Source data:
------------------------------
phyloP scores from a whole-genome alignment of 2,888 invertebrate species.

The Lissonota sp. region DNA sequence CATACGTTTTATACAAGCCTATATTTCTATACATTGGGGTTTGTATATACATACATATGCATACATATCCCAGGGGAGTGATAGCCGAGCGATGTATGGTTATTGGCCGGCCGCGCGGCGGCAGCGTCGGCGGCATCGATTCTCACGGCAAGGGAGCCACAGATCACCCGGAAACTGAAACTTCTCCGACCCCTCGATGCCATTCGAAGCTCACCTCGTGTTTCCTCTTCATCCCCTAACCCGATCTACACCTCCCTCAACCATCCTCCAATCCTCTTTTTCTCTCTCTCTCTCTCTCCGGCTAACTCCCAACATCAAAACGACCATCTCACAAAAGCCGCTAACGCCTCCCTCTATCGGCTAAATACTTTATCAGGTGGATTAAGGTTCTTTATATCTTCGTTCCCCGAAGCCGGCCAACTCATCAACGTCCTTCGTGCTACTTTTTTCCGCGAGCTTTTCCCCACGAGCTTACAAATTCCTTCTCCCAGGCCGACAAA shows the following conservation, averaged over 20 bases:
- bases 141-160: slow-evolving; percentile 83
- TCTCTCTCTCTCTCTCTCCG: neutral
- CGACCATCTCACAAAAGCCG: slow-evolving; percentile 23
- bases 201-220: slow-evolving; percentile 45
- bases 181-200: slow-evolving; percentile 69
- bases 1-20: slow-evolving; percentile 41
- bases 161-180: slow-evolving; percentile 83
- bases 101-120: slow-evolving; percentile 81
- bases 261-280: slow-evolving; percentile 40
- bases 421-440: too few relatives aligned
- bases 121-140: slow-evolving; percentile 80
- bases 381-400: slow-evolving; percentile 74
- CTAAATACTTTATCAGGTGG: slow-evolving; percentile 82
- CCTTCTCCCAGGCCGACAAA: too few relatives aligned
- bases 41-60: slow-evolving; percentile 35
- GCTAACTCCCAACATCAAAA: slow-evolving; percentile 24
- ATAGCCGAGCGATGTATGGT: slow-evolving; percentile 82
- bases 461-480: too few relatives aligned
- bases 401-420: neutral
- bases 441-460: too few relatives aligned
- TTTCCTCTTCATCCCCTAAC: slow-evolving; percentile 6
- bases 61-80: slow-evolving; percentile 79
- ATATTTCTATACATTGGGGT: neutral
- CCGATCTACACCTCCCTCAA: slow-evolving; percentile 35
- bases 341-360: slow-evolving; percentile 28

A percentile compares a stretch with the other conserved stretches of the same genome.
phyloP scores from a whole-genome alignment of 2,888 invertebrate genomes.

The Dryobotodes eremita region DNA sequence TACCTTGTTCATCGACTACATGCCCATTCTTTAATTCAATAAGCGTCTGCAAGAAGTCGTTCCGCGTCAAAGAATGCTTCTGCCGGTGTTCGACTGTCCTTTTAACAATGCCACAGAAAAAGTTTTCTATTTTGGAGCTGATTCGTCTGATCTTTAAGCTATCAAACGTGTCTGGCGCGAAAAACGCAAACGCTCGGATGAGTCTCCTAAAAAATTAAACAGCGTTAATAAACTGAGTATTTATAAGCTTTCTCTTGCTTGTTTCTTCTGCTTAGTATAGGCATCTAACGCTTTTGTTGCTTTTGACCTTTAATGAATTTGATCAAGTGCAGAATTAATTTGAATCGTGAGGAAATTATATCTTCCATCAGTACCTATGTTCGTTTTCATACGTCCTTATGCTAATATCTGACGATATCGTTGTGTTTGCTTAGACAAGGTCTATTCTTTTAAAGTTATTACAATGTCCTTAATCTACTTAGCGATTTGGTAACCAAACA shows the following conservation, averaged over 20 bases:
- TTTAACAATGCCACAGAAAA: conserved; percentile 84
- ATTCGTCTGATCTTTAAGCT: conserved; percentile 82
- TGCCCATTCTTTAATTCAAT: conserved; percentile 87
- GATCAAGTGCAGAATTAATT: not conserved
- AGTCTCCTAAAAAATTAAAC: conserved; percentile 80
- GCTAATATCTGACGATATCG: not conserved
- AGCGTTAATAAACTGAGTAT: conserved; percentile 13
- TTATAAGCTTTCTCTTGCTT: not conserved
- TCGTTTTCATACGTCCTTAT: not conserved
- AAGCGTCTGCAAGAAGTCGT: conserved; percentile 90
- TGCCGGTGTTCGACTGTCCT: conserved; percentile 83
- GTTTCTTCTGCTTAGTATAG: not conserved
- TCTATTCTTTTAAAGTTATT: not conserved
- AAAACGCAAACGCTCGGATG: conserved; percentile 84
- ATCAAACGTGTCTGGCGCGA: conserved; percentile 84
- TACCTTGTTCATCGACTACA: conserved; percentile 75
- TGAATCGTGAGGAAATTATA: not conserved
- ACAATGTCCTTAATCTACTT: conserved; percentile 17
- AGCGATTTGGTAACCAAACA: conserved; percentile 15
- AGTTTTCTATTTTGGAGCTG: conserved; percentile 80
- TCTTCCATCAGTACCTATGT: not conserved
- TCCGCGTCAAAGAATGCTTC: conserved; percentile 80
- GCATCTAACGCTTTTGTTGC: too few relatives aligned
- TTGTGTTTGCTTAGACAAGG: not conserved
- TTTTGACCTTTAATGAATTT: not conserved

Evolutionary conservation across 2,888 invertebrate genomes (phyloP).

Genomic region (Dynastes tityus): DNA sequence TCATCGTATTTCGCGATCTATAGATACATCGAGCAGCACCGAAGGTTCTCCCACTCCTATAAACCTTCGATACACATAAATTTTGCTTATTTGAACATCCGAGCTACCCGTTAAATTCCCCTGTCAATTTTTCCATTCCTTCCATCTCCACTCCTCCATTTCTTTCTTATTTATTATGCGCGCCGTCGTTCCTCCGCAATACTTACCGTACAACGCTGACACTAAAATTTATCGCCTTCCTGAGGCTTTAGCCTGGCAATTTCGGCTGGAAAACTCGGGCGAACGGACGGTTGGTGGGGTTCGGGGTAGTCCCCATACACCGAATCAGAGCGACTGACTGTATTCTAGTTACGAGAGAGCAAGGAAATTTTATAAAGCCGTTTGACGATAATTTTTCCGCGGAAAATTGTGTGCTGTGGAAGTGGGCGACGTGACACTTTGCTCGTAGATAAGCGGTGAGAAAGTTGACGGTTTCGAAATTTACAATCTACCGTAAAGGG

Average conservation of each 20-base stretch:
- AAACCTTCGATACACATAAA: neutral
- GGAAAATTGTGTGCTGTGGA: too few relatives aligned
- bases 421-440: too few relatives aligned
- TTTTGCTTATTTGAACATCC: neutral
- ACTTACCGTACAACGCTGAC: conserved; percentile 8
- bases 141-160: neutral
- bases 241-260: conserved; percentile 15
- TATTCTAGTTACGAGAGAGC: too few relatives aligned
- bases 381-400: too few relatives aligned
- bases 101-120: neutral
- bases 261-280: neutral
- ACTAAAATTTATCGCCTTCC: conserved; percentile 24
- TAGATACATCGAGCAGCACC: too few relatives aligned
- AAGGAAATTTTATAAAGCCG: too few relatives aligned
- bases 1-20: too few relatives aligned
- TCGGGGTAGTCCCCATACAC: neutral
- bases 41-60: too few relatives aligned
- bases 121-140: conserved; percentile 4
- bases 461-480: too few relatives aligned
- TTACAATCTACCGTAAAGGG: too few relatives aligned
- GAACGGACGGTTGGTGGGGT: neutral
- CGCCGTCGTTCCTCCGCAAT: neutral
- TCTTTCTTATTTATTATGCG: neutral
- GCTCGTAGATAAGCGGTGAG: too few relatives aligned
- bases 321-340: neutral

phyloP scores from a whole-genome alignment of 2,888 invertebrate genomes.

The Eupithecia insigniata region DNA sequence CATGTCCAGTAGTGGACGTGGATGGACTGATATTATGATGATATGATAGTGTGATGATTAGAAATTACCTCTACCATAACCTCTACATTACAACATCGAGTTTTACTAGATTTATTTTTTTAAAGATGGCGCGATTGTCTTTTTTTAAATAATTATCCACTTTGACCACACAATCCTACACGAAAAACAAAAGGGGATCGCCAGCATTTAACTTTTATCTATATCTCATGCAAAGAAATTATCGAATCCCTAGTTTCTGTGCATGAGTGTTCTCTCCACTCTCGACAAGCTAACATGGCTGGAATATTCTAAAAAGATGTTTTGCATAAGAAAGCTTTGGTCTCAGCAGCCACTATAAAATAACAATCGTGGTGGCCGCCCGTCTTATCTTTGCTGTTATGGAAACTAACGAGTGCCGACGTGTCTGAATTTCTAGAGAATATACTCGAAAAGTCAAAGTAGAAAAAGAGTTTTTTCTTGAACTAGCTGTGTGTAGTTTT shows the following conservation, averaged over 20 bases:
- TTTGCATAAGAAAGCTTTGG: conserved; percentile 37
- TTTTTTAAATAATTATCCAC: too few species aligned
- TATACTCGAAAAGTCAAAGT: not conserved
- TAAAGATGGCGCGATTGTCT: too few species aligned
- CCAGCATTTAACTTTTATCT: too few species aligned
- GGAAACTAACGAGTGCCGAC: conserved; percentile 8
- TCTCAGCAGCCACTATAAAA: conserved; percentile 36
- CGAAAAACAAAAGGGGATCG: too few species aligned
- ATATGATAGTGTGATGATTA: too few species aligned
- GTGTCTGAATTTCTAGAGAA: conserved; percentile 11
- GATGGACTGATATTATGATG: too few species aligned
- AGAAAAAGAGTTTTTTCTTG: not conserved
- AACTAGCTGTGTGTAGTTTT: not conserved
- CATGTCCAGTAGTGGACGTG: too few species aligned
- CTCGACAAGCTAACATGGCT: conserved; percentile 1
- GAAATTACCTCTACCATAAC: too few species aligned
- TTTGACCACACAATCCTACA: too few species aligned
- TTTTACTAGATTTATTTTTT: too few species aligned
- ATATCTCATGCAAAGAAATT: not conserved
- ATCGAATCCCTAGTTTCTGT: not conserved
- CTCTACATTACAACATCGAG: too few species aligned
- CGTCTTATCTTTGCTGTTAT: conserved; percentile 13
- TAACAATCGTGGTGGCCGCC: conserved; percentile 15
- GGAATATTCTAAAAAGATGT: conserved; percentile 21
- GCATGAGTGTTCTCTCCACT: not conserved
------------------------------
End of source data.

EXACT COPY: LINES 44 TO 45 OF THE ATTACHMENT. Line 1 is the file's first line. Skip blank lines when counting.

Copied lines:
- AAAACGCAAACGCTCGGATG: conserved; percentile 84
- ATCAAACGTGTCTGGCGCGA: conserved; percentile 84